No matter how “loopy” anyone may say biodynamics – complete with the burying of manure filled cow horns in the vineyard, the spraying of herbal teas according to phases of the moon, etc. — can be, there could be no sobering a reminder of exactly why many of the world’s most respected vignerons have recently turned to the teachings of the Austrian philosopher Rudolph Steiner than the news, reported last week in the Associated Press, concerning allegations of an “organic” company selling fertilizers secretly “spiked” with synthetic chemicals to CCOF certified farms all over California.

Kathleen Inman, winemaker/owner of Sonoma’s Inman Family Wines, wrote me, saying that “it certainly adds another ‘tick’ in the yes column of why moving towards more self-sustainable farming is a good idea.” Inman, who fashions her own liquid fertilizers from worm castings from a nearby worm farm, says “being biodynamic is ideal,” although for now, she is content to make do by supplying her own small organic vineyard strictly from resources she can trust.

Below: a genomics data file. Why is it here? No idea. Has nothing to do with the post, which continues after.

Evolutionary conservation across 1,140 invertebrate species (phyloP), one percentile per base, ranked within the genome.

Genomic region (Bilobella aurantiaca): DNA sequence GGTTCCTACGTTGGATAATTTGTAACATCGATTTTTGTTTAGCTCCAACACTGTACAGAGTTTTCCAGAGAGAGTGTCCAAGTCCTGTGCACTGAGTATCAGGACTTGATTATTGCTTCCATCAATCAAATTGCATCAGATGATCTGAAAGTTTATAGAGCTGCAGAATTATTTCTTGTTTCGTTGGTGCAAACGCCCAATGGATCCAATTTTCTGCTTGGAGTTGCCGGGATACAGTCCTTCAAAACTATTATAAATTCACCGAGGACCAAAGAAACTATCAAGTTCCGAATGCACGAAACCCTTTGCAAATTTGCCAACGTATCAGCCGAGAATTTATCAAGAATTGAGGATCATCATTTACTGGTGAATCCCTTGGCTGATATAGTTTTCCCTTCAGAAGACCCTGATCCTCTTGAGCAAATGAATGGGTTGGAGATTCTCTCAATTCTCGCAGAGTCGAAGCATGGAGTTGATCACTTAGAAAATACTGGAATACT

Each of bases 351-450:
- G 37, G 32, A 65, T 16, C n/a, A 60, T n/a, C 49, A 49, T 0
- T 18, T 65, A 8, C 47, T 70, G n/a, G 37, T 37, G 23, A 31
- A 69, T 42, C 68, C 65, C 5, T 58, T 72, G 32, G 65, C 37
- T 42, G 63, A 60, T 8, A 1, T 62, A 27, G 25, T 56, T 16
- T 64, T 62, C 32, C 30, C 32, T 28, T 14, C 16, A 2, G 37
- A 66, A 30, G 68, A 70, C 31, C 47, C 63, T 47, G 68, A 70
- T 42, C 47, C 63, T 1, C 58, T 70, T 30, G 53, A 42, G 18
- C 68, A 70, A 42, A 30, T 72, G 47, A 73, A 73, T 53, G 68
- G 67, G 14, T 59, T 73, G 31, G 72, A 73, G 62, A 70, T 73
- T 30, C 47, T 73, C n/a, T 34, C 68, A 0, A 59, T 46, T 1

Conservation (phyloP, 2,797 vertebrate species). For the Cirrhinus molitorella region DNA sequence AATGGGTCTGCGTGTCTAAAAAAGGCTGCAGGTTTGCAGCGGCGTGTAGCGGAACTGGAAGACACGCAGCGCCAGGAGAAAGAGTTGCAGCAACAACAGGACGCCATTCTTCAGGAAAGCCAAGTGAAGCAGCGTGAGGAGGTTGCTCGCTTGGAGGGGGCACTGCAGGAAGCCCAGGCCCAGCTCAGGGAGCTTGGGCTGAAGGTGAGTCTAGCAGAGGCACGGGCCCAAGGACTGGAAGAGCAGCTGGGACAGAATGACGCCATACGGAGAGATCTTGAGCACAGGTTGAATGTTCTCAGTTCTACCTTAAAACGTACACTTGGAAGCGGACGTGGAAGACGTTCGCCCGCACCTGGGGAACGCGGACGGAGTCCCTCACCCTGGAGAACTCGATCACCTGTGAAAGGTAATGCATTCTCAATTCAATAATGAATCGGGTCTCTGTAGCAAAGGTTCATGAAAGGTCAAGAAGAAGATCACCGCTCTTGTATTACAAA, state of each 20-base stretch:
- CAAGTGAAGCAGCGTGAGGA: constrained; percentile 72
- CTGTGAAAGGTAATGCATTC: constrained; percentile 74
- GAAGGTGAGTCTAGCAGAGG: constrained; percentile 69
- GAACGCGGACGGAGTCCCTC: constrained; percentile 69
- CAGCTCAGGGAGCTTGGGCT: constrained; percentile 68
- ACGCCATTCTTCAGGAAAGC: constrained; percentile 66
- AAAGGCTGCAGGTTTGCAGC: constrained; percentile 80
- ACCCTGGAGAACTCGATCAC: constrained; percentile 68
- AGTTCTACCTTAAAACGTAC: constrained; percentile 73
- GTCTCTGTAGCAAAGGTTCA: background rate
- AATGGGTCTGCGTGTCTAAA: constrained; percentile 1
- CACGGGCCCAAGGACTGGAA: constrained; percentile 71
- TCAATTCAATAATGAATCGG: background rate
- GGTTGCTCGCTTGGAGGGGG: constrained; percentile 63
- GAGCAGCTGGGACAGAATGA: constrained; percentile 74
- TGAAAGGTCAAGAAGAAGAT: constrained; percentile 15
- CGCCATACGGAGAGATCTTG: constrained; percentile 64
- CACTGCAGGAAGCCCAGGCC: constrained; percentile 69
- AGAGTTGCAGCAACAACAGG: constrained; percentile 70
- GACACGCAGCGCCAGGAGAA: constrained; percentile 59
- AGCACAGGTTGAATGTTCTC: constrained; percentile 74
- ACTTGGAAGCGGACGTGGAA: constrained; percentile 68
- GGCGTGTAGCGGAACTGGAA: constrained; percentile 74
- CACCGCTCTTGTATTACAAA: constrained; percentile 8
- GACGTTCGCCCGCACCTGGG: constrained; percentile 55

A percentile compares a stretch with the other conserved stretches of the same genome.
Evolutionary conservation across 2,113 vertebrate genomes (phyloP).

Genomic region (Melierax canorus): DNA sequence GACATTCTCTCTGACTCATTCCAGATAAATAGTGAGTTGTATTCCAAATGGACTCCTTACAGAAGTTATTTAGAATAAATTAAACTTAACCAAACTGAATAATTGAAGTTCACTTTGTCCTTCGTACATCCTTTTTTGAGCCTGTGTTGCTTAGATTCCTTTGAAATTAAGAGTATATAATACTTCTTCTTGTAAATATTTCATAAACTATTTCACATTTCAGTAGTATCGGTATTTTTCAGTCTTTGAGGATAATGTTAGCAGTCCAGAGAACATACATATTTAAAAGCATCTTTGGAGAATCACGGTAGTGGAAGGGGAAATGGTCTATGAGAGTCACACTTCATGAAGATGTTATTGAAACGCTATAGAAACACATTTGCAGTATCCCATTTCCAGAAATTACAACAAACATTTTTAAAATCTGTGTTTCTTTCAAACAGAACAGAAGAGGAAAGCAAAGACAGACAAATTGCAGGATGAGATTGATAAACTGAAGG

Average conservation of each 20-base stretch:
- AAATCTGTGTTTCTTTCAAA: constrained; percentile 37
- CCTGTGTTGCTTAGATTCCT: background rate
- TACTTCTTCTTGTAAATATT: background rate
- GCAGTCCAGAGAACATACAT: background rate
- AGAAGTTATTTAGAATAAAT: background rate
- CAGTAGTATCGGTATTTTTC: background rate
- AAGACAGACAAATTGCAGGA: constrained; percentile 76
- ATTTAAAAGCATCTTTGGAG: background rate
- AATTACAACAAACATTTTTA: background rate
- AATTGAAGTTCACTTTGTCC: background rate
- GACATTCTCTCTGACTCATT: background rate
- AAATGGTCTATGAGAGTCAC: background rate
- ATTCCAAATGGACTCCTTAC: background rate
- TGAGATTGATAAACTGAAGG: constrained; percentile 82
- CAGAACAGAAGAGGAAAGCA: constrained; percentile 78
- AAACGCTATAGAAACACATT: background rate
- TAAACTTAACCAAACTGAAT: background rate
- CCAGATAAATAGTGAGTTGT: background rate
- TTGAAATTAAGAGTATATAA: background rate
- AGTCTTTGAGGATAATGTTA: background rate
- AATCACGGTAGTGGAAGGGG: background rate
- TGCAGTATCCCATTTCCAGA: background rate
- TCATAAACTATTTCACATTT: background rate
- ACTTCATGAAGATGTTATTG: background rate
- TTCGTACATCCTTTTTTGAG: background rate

Grahm, however, did not simply convert to the full-fledged self-sustainability of biodynamic viticulture. In 2004 he went so far as to divest his wine production company of his two biggest brands, Cardinal Zin and Big House, thus taking his annual production down from 450,000 cases to 35,000 cases (what he called “Doon-sizing”), specifically to finance the development of 120 acres of vineyards near Soledad, California into a 100% biodynamic farm. Ca’ del Solo, the name of the property as well as the label under which these biodynamic wines are being bottled, was certified by Demeter® USA in 2007.